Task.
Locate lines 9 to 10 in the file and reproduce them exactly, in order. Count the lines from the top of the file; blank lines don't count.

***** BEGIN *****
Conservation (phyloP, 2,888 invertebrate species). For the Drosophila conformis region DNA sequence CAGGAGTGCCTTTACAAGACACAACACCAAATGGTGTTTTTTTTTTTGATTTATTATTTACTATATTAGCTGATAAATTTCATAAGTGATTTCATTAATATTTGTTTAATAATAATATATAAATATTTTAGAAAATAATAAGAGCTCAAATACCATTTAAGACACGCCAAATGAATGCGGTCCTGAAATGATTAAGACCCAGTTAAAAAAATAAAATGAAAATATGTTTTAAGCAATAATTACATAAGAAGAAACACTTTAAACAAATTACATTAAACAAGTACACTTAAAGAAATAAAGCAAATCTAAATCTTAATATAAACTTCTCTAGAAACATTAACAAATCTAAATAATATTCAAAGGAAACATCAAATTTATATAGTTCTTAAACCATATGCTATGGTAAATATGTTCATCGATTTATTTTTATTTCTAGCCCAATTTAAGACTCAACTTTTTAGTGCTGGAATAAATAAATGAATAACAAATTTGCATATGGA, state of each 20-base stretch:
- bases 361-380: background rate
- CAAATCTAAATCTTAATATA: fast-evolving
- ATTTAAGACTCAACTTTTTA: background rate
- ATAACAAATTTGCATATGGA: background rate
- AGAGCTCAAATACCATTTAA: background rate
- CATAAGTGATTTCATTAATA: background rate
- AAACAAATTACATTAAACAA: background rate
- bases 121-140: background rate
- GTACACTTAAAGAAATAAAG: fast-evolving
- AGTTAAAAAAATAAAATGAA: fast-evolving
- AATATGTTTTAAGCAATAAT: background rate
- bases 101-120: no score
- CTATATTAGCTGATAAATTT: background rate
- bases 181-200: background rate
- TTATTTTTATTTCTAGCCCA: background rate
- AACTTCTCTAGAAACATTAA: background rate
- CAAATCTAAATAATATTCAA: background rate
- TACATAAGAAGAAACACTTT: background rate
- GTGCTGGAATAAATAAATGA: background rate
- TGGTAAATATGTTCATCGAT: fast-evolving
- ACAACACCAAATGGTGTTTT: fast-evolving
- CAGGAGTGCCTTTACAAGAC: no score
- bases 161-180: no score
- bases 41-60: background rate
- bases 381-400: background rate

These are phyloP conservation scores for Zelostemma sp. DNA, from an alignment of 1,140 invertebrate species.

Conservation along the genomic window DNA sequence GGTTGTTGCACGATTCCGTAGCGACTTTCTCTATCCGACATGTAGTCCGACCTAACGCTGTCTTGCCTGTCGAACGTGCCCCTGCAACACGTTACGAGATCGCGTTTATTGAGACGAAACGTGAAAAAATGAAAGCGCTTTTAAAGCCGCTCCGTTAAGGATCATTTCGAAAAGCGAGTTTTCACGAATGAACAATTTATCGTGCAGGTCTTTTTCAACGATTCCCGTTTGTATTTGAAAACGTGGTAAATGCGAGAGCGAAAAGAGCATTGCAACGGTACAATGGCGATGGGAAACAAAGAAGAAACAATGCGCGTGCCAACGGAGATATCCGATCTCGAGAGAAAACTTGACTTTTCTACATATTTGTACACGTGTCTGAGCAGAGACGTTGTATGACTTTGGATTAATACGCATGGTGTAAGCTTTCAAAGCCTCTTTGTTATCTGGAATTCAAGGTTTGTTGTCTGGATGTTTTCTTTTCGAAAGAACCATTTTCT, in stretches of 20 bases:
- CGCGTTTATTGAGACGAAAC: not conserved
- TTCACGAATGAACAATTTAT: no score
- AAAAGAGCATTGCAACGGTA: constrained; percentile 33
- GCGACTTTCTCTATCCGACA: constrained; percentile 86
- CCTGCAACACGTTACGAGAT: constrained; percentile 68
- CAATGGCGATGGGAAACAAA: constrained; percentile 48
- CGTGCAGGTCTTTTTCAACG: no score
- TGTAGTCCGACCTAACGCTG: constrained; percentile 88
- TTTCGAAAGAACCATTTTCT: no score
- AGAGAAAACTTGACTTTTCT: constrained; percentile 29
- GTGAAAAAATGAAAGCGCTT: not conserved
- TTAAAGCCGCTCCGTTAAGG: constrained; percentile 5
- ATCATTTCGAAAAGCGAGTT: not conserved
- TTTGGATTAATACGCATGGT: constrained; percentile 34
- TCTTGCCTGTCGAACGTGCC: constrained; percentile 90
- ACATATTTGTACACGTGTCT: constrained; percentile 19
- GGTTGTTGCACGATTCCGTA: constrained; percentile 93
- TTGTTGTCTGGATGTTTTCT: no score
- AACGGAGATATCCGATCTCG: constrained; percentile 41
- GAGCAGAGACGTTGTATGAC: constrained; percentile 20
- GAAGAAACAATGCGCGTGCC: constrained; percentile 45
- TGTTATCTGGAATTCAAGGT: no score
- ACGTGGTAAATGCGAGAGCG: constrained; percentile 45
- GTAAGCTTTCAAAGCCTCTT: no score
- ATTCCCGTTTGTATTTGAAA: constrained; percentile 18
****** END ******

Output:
- bases 121-140: background rate
- GTACACTTAAAGAAATAAAG: fast-evolving